As Maria Crosses Atlantic, National Hurricane Center Has No Full-Time Director

Rick Knabb, then director of the National Hurricane Center, speaks during a press conference on May 12. The role of director has been unfilled since Knabb left the center that month. RHONA WISE/AFP/Getty

The National Hurricane Center has been operating without a full-time leader since May, even as major hurricanes have hit the United States and its territories in recent days and weeks.

The center is part of the National Oceanic and Atmospheric Administration (NOAA), which falls under the Department of Commerce. Located at Florida International University in Miami, the center tracks extreme tropical weather and issues warnings. On Wednesday, the agency was monitoring Hurricane Maria as it crossed the Atlantic and hit Puerto Rico. It was also issuing advisories about Tropical Storm Jose. In May, Rick Knabb left his post as director of the center, and the position remains vacant during a hurricane season that has caused many deaths and much destruction.

Related: One-third of FEMA leadership positions are unfilled

There is someone at the helm: Ed Rappaport, a 30-year veteran of the agency, is serving as the center's acting director. He will continue to do so until the end of this hurricane season, a NOAA spokesman said in a statement. "He has served as acting NHC director in the past when former directors departed or retired," the spokesman added.

The National Hurricane Center isn't the only government office or agency involved in preparing for and responding to severe storms that is without a full-time leader. As of mid-August, nine of 26 top positions at NOAA were filled only temporarily, including the top post. At the Federal Emergency Management Agency (FEMA) as of early September, 14 of 47 were temporary, including the No. 2 role. And at the Department of Homeland Security, which oversees FEMA, 26 of the 57 leadership positions were temporarily filled or vacant as of September 12, including secretary.

In many cases, career employees with knowledge of the roles are filling in. "As long as the people that are in the acting positions are qualified, it should have little, if any, impact" on disaster recovery efforts, R. David Paulison, who served as FEMA administrator after Hurricane Katrina, has told Newsweek. "They may be career people, they may not be political appointees, but they know what they're doing."

But people serving in temporary capacities might not have the same authority that full-time officials would have. "When we have temporary leaders in, those organiations don't form as a team [while] waiting for the principal to come," says retired Lieutenant General Russel Honoré, who led the Department of Defense response to Hurricanes Katrina and Rita. "It leaves the organization in a state of unnecessary disfunction, to a degree."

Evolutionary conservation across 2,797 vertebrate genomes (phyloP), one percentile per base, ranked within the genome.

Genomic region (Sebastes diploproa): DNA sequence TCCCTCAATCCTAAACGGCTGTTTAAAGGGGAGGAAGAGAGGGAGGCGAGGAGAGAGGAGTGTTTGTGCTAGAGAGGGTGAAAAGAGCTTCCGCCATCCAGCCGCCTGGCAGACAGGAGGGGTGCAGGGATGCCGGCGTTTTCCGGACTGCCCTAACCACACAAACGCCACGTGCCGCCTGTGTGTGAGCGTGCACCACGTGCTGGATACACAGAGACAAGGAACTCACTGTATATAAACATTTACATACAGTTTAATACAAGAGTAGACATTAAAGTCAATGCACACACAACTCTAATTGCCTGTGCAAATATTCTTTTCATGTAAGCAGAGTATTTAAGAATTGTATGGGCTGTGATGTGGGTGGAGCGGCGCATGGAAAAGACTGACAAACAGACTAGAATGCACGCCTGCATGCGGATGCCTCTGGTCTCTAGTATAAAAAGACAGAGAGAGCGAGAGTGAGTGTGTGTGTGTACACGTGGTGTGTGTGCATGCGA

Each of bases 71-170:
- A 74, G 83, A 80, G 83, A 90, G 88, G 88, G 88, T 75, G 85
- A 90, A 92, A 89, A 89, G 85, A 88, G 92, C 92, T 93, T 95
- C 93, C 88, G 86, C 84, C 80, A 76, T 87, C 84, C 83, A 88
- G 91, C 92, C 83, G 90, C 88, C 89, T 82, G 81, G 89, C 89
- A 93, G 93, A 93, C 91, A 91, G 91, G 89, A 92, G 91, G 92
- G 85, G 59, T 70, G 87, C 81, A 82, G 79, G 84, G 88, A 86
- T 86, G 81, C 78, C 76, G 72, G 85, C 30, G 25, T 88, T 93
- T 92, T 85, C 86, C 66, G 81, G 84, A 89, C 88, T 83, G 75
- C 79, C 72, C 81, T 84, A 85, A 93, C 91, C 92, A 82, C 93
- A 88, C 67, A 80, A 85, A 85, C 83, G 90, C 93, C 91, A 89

James Norton, a former deputy assistant secretary of legislative affairs at Homeland Security under President George W. Bush, agrees. "You've really got to have Senate-confirmed or presidentially appointed leadership in place to deal with these things," he has told Newsweek. "Career employees are fantastic and do a great job, but they're not in a position to either introduce or enact policy or make the larger decisions."

President Donald Trump is behind his predecessors when it comes to nominating people for roles and having the Senate confirm them, according to a database run by The Washington Post and the Partnership for Public Service, a nonprofit. As of Wednesday, of 600 key positions requiring Senate confirmation, Trump has made just 157 formal nominations and the Senate has confirmed 122 nominees. Republican lawmakers have claimed that Democrats are obstructing nominations.

Only a few of the NOAA and FEMA positions require presidential appointments—three at each—and none of those at the National Hurricane Center do. Trump, who has proposed cutting from the budgets of those two agencies, has submitted a nomination for one of the NOAA roles. On September 13, his nominee to be deputy administrator at FEMA, Daniel A. Craig, withdrew from consideration. NOAA is responsible for appointing a National Hurricane Center director.

The NOAA spokesman insisted that the agency is ready to handle threats such as Hurricane Maria. "NOAA is prepared for the hurricane season and is operating at full tempo," the spokesman said by email. "As dangerous storms, like Maria, continue to unfold, NOAA will continue providing the critical forecasts and services that the public, emergency managers and other partners need to make informed decisions and remain safe."